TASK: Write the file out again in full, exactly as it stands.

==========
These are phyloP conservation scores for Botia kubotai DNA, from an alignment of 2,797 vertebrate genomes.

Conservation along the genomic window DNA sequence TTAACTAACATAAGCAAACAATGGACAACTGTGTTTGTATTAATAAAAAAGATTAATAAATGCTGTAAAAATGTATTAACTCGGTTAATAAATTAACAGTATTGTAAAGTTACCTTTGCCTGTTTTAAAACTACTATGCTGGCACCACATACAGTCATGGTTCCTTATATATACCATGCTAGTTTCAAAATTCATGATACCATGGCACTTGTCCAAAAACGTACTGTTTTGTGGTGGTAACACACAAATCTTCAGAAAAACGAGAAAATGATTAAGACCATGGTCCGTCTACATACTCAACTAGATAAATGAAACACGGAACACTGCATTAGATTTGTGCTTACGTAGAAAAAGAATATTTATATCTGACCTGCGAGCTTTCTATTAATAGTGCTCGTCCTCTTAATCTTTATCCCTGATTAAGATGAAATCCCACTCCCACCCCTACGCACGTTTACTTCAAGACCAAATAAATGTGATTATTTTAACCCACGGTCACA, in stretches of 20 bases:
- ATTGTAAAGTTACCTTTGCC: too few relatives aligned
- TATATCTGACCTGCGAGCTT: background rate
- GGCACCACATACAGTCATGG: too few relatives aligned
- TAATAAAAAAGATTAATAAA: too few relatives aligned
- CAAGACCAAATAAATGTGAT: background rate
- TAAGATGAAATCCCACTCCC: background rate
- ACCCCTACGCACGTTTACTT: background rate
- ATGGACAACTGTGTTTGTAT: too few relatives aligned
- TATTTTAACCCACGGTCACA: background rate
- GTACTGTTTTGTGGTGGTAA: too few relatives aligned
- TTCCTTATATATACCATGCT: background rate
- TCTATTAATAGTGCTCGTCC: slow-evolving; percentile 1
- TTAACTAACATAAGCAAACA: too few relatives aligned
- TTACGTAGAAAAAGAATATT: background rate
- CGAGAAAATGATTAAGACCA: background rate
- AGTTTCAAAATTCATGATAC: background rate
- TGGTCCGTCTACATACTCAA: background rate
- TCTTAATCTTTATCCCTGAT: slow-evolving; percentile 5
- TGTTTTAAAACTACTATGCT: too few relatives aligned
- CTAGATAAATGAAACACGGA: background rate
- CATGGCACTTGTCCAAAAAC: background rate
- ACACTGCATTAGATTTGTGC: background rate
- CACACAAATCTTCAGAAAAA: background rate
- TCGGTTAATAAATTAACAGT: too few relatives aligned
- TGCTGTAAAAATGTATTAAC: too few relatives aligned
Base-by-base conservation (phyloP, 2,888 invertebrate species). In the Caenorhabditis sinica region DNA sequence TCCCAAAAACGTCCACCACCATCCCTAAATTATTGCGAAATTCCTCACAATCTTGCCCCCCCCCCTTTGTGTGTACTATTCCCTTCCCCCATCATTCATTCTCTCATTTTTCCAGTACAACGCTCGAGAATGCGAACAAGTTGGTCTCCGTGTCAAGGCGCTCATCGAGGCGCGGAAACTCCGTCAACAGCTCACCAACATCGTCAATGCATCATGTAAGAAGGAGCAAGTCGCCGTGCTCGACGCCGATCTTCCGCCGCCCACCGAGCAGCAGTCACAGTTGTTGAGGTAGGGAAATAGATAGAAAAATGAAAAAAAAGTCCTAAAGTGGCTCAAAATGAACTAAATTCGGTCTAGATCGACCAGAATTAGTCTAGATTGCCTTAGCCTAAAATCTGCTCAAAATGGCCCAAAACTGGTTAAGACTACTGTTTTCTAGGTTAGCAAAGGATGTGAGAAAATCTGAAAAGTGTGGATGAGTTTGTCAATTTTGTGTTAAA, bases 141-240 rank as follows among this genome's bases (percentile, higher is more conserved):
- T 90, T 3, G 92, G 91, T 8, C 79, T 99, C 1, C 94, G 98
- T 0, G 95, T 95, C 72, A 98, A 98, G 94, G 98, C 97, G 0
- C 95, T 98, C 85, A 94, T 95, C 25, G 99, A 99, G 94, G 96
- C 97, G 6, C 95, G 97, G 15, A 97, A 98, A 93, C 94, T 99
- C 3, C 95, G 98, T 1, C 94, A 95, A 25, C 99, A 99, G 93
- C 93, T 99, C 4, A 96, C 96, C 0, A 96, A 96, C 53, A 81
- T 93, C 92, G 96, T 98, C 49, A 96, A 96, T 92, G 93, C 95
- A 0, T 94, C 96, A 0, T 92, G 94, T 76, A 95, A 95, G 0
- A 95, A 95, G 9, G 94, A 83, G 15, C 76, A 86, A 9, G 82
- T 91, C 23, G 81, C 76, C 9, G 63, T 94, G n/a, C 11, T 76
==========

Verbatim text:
These are phyloP conservation scores for Botia kubotai DNA, from an alignment of 2,797 vertebrate genomes.

Conservation along the genomic window DNA sequence TTAACTAACATAAGCAAACAATGGACAACTGTGTTTGTATTAATAAAAAAGATTAATAAATGCTGTAAAAATGTATTAACTCGGTTAATAAATTAACAGTATTGTAAAGTTACCTTTGCCTGTTTTAAAACTACTATGCTGGCACCACATACAGTCATGGTTCCTTATATATACCATGCTAGTTTCAAAATTCATGATACCATGGCACTTGTCCAAAAACGTACTGTTTTGTGGTGGTAACACACAAATCTTCAGAAAAACGAGAAAATGATTAAGACCATGGTCCGTCTACATACTCAACTAGATAAATGAAACACGGAACACTGCATTAGATTTGTGCTTACGTAGAAAAAGAATATTTATATCTGACCTGCGAGCTTTCTATTAATAGTGCTCGTCCTCTTAATCTTTATCCCTGATTAAGATGAAATCCCACTCCCACCCCTACGCACGTTTACTTCAAGACCAAATAAATGTGATTATTTTAACCCACGGTCACA, in stretches of 20 bases:
- ATTGTAAAGTTACCTTTGCC: too few relatives aligned
- TATATCTGACCTGCGAGCTT: background rate
- GGCACCACATACAGTCATGG: too few relatives aligned
- TAATAAAAAAGATTAATAAA: too few relatives aligned
- CAAGACCAAATAAATGTGAT: background rate
- TAAGATGAAATCCCACTCCC: background rate
- ACCCCTACGCACGTTTACTT: background rate
- ATGGACAACTGTGTTTGTAT: too few relatives aligned
- TATTTTAACCCACGGTCACA: background rate
- GTACTGTTTTGTGGTGGTAA: too few relatives aligned
- TTCCTTATATATACCATGCT: background rate
- TCTATTAATAGTGCTCGTCC: slow-evolving; percentile 1
- TTAACTAACATAAGCAAACA: too few relatives aligned
- TTACGTAGAAAAAGAATATT: background rate
- CGAGAAAATGATTAAGACCA: background rate
- AGTTTCAAAATTCATGATAC: background rate
- TGGTCCGTCTACATACTCAA: background rate
- TCTTAATCTTTATCCCTGAT: slow-evolving; percentile 5
- TGTTTTAAAACTACTATGCT: too few relatives aligned
- CTAGATAAATGAAACACGGA: background rate
- CATGGCACTTGTCCAAAAAC: background rate
- ACACTGCATTAGATTTGTGC: background rate
- CACACAAATCTTCAGAAAAA: background rate
- TCGGTTAATAAATTAACAGT: too few relatives aligned
- TGCTGTAAAAATGTATTAAC: too few relatives aligned
Base-by-base conservation (phyloP, 2,888 invertebrate species). In the Caenorhabditis sinica region DNA sequence TCCCAAAAACGTCCACCACCATCCCTAAATTATTGCGAAATTCCTCACAATCTTGCCCCCCCCCCTTTGTGTGTACTATTCCCTTCCCCCATCATTCATTCTCTCATTTTTCCAGTACAACGCTCGAGAATGCGAACAAGTTGGTCTCCGTGTCAAGGCGCTCATCGAGGCGCGGAAACTCCGTCAACAGCTCACCAACATCGTCAATGCATCATGTAAGAAGGAGCAAGTCGCCGTGCTCGACGCCGATCTTCCGCCGCCCACCGAGCAGCAGTCACAGTTGTTGAGGTAGGGAAATAGATAGAAAAATGAAAAAAAAGTCCTAAAGTGGCTCAAAATGAACTAAATTCGGTCTAGATCGACCAGAATTAGTCTAGATTGCCTTAGCCTAAAATCTGCTCAAAATGGCCCAAAACTGGTTAAGACTACTGTTTTCTAGGTTAGCAAAGGATGTGAGAAAATCTGAAAAGTGTGGATGAGTTTGTCAATTTTGTGTTAAA, bases 141-240 rank as follows among this genome's bases (percentile, higher is more conserved):
- T 90, T 3, G 92, G 91, T 8, C 79, T 99, C 1, C 94, G 98
- T 0, G 95, T 95, C 72, A 98, A 98, G 94, G 98, C 97, G 0
- C 95, T 98, C 85, A 94, T 95, C 25, G 99, A 99, G 94, G 96
- C 97, G 6, C 95, G 97, G 15, A 97, A 98, A 93, C 94, T 99
- C 3, C 95, G 98, T 1, C 94, A 95, A 25, C 99, A 99, G 93
- C 93, T 99, C 4, A 96, C 96, C 0, A 96, A 96, C 53, A 81
- T 93, C 92, G 96, T 98, C 49, A 96, A 96, T 92, G 93, C 95
- A 0, T 94, C 96, A 0, T 92, G 94, T 76, A 95, A 95, G 0
- A 95, A 95, G 9, G 94, A 83, G 15, C 76, A 86, A 9, G 82
- T 91, C 23, G 81, C 76, C 9, G 63, T 94, G n/a, C 11, T 76